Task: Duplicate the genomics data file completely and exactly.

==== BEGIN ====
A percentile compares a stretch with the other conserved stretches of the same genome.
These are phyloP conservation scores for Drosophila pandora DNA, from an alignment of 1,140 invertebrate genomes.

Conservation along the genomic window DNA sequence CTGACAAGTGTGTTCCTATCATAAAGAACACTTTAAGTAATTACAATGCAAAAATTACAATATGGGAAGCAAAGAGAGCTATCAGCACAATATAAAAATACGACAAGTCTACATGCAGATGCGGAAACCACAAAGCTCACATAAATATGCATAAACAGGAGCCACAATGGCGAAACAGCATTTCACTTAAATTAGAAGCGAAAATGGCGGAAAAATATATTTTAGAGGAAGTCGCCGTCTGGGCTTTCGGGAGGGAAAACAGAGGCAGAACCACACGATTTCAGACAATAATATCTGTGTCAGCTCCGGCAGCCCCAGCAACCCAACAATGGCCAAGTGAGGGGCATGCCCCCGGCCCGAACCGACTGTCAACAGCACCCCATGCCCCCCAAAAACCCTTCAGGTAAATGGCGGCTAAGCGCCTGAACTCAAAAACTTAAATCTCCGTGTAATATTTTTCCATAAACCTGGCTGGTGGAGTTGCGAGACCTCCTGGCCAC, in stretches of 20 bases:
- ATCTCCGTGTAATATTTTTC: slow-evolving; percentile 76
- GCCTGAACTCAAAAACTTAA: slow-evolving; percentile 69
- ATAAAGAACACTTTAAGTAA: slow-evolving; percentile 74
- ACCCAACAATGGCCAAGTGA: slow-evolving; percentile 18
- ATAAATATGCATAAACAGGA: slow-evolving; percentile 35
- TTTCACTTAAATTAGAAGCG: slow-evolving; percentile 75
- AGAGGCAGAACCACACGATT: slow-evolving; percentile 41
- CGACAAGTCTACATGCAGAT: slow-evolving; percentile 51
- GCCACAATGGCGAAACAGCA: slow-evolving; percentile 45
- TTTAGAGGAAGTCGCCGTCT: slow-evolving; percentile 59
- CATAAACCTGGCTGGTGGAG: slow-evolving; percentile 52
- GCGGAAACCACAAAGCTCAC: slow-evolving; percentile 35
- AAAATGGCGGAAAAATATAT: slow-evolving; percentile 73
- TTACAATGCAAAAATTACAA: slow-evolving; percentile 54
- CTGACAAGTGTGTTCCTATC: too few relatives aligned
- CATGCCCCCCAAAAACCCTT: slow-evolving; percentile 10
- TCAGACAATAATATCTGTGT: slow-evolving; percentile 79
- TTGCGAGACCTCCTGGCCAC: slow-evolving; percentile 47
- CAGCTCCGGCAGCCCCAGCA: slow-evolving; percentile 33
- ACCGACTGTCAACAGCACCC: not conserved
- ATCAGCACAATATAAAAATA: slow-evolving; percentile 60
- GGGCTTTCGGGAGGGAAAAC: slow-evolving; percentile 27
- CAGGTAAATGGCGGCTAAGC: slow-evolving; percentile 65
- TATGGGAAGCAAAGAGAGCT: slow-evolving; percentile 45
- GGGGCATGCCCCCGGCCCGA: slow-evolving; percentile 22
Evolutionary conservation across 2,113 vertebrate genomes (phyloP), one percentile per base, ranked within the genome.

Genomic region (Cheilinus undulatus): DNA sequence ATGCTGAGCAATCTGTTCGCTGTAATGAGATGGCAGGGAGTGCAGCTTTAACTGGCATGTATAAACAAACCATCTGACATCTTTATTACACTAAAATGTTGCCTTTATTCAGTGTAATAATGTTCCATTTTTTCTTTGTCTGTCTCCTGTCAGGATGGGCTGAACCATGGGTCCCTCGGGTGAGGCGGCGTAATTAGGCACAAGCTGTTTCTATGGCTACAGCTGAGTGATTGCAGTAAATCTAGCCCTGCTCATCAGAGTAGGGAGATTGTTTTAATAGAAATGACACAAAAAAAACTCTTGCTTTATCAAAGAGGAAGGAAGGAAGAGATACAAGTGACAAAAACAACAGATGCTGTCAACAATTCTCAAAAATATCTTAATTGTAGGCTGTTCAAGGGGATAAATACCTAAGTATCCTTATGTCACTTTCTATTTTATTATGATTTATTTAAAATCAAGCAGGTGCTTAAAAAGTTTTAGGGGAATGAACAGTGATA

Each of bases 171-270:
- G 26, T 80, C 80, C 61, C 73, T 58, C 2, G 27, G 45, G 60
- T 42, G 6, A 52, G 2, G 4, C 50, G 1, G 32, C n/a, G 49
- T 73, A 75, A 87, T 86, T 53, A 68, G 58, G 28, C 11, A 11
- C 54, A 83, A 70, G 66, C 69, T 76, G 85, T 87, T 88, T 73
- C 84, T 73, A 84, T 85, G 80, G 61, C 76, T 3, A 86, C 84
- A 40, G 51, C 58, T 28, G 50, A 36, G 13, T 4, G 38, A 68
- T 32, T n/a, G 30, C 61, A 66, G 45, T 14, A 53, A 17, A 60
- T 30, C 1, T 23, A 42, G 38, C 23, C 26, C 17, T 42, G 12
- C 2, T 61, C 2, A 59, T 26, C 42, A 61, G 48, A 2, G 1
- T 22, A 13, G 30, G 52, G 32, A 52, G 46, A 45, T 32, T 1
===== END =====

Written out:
A percentile compares a stretch with the other conserved stretches of the same genome.
These are phyloP conservation scores for Drosophila pandora DNA, from an alignment of 1,140 invertebrate genomes.

Conservation along the genomic window DNA sequence CTGACAAGTGTGTTCCTATCATAAAGAACACTTTAAGTAATTACAATGCAAAAATTACAATATGGGAAGCAAAGAGAGCTATCAGCACAATATAAAAATACGACAAGTCTACATGCAGATGCGGAAACCACAAAGCTCACATAAATATGCATAAACAGGAGCCACAATGGCGAAACAGCATTTCACTTAAATTAGAAGCGAAAATGGCGGAAAAATATATTTTAGAGGAAGTCGCCGTCTGGGCTTTCGGGAGGGAAAACAGAGGCAGAACCACACGATTTCAGACAATAATATCTGTGTCAGCTCCGGCAGCCCCAGCAACCCAACAATGGCCAAGTGAGGGGCATGCCCCCGGCCCGAACCGACTGTCAACAGCACCCCATGCCCCCCAAAAACCCTTCAGGTAAATGGCGGCTAAGCGCCTGAACTCAAAAACTTAAATCTCCGTGTAATATTTTTCCATAAACCTGGCTGGTGGAGTTGCGAGACCTCCTGGCCAC, in stretches of 20 bases:
- ATCTCCGTGTAATATTTTTC: slow-evolving; percentile 76
- GCCTGAACTCAAAAACTTAA: slow-evolving; percentile 69
- ATAAAGAACACTTTAAGTAA: slow-evolving; percentile 74
- ACCCAACAATGGCCAAGTGA: slow-evolving; percentile 18
- ATAAATATGCATAAACAGGA: slow-evolving; percentile 35
- TTTCACTTAAATTAGAAGCG: slow-evolving; percentile 75
- AGAGGCAGAACCACACGATT: slow-evolving; percentile 41
- CGACAAGTCTACATGCAGAT: slow-evolving; percentile 51
- GCCACAATGGCGAAACAGCA: slow-evolving; percentile 45
- TTTAGAGGAAGTCGCCGTCT: slow-evolving; percentile 59
- CATAAACCTGGCTGGTGGAG: slow-evolving; percentile 52
- GCGGAAACCACAAAGCTCAC: slow-evolving; percentile 35
- AAAATGGCGGAAAAATATAT: slow-evolving; percentile 73
- TTACAATGCAAAAATTACAA: slow-evolving; percentile 54
- CTGACAAGTGTGTTCCTATC: too few relatives aligned
- CATGCCCCCCAAAAACCCTT: slow-evolving; percentile 10
- TCAGACAATAATATCTGTGT: slow-evolving; percentile 79
- TTGCGAGACCTCCTGGCCAC: slow-evolving; percentile 47
- CAGCTCCGGCAGCCCCAGCA: slow-evolving; percentile 33
- ACCGACTGTCAACAGCACCC: not conserved
- ATCAGCACAATATAAAAATA: slow-evolving; percentile 60
- GGGCTTTCGGGAGGGAAAAC: slow-evolving; percentile 27
- CAGGTAAATGGCGGCTAAGC: slow-evolving; percentile 65
- TATGGGAAGCAAAGAGAGCT: slow-evolving; percentile 45
- GGGGCATGCCCCCGGCCCGA: slow-evolving; percentile 22
Evolutionary conservation across 2,113 vertebrate genomes (phyloP), one percentile per base, ranked within the genome.

Genomic region (Cheilinus undulatus): DNA sequence ATGCTGAGCAATCTGTTCGCTGTAATGAGATGGCAGGGAGTGCAGCTTTAACTGGCATGTATAAACAAACCATCTGACATCTTTATTACACTAAAATGTTGCCTTTATTCAGTGTAATAATGTTCCATTTTTTCTTTGTCTGTCTCCTGTCAGGATGGGCTGAACCATGGGTCCCTCGGGTGAGGCGGCGTAATTAGGCACAAGCTGTTTCTATGGCTACAGCTGAGTGATTGCAGTAAATCTAGCCCTGCTCATCAGAGTAGGGAGATTGTTTTAATAGAAATGACACAAAAAAAACTCTTGCTTTATCAAAGAGGAAGGAAGGAAGAGATACAAGTGACAAAAACAACAGATGCTGTCAACAATTCTCAAAAATATCTTAATTGTAGGCTGTTCAAGGGGATAAATACCTAAGTATCCTTATGTCACTTTCTATTTTATTATGATTTATTTAAAATCAAGCAGGTGCTTAAAAAGTTTTAGGGGAATGAACAGTGATA

Each of bases 171-270:
- G 26, T 80, C 80, C 61, C 73, T 58, C 2, G 27, G 45, G 60
- T 42, G 6, A 52, G 2, G 4, C 50, G 1, G 32, C n/a, G 49
- T 73, A 75, A 87, T 86, T 53, A 68, G 58, G 28, C 11, A 11
- C 54, A 83, A 70, G 66, C 69, T 76, G 85, T 87, T 88, T 73
- C 84, T 73, A 84, T 85, G 80, G 61, C 76, T 3, A 86, C 84
- A 40, G 51, C 58, T 28, G 50, A 36, G 13, T 4, G 38, A 68
- T 32, T n/a, G 30, C 61, A 66, G 45, T 14, A 53, A 17, A 60
- T 30, C 1, T 23, A 42, G 38, C 23, C 26, C 17, T 42, G 12
- C 2, T 61, C 2, A 59, T 26, C 42, A 61, G 48, A 2, G 1
- T 22, A 13, G 30, G 52, G 32, A 52, G 46, A 45, T 32, T 1